Thursday, October 24, 2013

Tigers New Manager Will Have Pressure Beyond Belief

There isn't that much pressure on the next manager of the Tigers. All he has to do is win the World Series in his first season.

There'll be no honeymoon. No get-to-know-you period. They'll give a hearty cheer when the new skipper is introduced on Opening Day at Comerica Park, then the second guessing will begin on talk radio and on Twitter that night.

There'll be head scratching and open questioning of President/GM/CEO Dave Dombrowski's lucidity in hiring the new guy---sometime in mid-April, I reckon.

And here's the real laugher: the new manager will be compared, unfavorably, to Jim Leyland---by those very people who wanted to run Leyland out of town.

Then the new man will have to fend off the improving Cleveland Indians, win the division, tiptoe through the mine field that is the American League playoffs and win the World Series. That's all.

Yet there is no shortage of takers for this job. Maybe half these guys have no real idea of what they're getting themselves into.

You thought 2012 was "World Series or bust"? You ain't seen nothing yet.

Just because the Tigers will have a new manager doesn't mean the fans' insistence on the team's first world championship since 1984 will abate. Next season will mark the 30th anniversary of that '84 club, as if the pining about that magical year needs any more encouragement.

Lloyd McClendon, the Tigers hitting coach, had his interview for the managing job already. Experienced job seekers will tell you that it's best to be either the first or last person interviewed for a position. So Lloyd might have something going for him in that regard.

I won't pump for any particular individual here. I will say that I'm not sold on promoting from within. The Red Wings tried that with Dave Lewis, who followed Scotty Bowman after winning the Stanley Cup in 2002. That didn't go so well, mainly because---and GM Kenny Holland admitted this to me in 2006---the Red Wings needed a new voice entirely, and Lewis didn't provide that.

That's not to say that McClendon can't be successful as Tigers manager. But with three straight post-season flame outs, it says here that an outside person might be needed.

Here's the rub: as good of a job as the Tigers managerial position is, it will come with intense pressure to win now. The roster may look significantly different as soon as in 2015.

As the speculation persists as to who Dombrowski will hire, and as the list of supposed candidates grows, it's easier for me to tell you who won't get the job.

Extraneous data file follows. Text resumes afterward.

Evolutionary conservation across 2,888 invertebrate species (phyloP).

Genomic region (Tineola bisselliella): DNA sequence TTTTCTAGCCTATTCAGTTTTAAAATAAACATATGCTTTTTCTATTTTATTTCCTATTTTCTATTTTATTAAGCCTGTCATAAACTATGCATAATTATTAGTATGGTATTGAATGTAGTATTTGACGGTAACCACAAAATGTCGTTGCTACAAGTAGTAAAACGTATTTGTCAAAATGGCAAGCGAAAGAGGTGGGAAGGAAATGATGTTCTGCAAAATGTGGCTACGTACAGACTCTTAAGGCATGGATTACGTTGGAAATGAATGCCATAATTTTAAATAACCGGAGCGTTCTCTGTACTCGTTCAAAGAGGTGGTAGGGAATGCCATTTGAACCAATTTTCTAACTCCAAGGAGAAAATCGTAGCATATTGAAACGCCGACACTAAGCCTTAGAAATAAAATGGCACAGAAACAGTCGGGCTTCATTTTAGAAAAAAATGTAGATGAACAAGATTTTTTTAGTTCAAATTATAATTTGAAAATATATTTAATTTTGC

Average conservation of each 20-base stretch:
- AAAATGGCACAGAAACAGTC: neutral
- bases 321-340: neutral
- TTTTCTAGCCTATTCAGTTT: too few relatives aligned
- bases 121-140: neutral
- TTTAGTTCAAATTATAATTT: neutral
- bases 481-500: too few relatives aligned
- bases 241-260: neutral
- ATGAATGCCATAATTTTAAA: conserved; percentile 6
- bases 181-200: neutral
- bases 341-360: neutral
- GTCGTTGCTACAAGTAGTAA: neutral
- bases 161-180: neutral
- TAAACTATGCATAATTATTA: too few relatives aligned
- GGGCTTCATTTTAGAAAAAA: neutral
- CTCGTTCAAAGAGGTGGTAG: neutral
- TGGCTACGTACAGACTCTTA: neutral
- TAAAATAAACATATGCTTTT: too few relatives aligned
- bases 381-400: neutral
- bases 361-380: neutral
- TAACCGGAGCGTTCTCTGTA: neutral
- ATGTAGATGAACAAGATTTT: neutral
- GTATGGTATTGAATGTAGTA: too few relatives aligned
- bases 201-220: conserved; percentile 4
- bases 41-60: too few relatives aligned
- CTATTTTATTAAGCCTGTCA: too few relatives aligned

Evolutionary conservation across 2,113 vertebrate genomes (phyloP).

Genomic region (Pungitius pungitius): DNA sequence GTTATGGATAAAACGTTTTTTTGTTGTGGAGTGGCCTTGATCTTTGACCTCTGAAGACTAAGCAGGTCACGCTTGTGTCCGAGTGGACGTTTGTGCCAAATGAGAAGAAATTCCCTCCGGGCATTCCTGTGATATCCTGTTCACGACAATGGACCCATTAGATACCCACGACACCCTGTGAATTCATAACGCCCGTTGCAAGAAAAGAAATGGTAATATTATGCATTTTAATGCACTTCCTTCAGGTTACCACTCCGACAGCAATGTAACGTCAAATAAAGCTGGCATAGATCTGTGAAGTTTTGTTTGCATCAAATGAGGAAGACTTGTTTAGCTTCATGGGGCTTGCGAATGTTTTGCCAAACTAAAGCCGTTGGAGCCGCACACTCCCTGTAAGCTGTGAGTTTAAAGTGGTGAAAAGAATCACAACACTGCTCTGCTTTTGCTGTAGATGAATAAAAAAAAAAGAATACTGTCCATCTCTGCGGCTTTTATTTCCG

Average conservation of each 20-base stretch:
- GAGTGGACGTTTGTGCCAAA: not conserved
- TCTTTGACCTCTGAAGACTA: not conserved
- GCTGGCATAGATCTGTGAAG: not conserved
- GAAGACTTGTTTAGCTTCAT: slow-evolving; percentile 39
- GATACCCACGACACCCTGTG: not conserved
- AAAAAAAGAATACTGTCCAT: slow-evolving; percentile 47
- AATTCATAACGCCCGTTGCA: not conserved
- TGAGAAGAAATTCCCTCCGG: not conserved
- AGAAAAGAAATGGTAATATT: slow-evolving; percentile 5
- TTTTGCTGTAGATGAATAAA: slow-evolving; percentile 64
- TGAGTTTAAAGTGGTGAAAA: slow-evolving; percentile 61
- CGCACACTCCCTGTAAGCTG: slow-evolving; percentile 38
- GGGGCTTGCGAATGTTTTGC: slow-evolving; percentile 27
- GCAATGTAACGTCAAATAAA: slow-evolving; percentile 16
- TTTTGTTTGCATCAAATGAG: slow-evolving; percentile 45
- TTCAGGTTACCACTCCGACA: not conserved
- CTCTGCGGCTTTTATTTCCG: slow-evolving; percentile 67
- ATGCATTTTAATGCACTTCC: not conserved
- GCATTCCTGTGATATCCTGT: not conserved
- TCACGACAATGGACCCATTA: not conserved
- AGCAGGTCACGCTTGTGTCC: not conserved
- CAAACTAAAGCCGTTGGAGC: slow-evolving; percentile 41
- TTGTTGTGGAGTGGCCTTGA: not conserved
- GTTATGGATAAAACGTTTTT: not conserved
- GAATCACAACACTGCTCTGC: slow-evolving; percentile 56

Scratch the following off your list.

Don Mattingly. Kirk Gibson. Tony LaRussa. Ron Gardenhire. Mike Scioscia. Joe Maddon. Eric Wedge. Manny Acta.

The reasons are as follows, for each man respectively.

Sticking with Dodgers. Sticking with Diamondbacks. Staying retired. Won't leave Twins without pitching coach Rick Anderson. Contract too complicated to get out of in Los Angeles. Tampa won't let him leave. Health issues. Too risky.


Now, as to who might get the job?

Keep these guys in the mix for now.

McClendon. Dusty Baker. Brad Ausmus. Jim Tracy. Ozzie Guillen. Tony Pena.

The reasons are as follows, for each man respectively.

Already interviewed. Past success. Mike Matheny redux. Dark horse but brilliant mind. Crazy enough to work. Experience, can relate to the plethora of Latin-American Tigers.

Dombrowski, it's been reported, will likely wait no longer than the first 10 days of November before choosing his new manager. This gives us about two weeks or so to see the focus shift to the finalists, as news of interviews comes to light.

Regardless, this is a great job for the right person. But the right person must know that if the 2014 season isn't capped with a parade down Woodward Avenue, there will be hell to pay.

When Leyland said yes to Dombrowski eight falls ago, the Marlboro Man wasn't exactly following a tough act---and God bless Alan Trammell. 

Dombrowski's impending hire will step into a pressure cooker that will have as its only saving grace that it isn't located in New York.

There won't be much smiling next year after Opening Day, which will serve as a polite welcoming for the new skipper. After the first pitch, let the second guessing begin.

This is going to take a special type of individual.

Somebody better be careful of what they wish for.


Blogger Michael David said...

Yep, that pretty much sums it up, Greg. And to be honest, I have no clue who the next manager will be. I've been too worried about who will manage the Whitecaps, but that job might be put off until Detroit is filled. I wouldn't mind seeing Tom Brookens take the Tigers helm, but we'll see in the few weeks.

5:53 AM  

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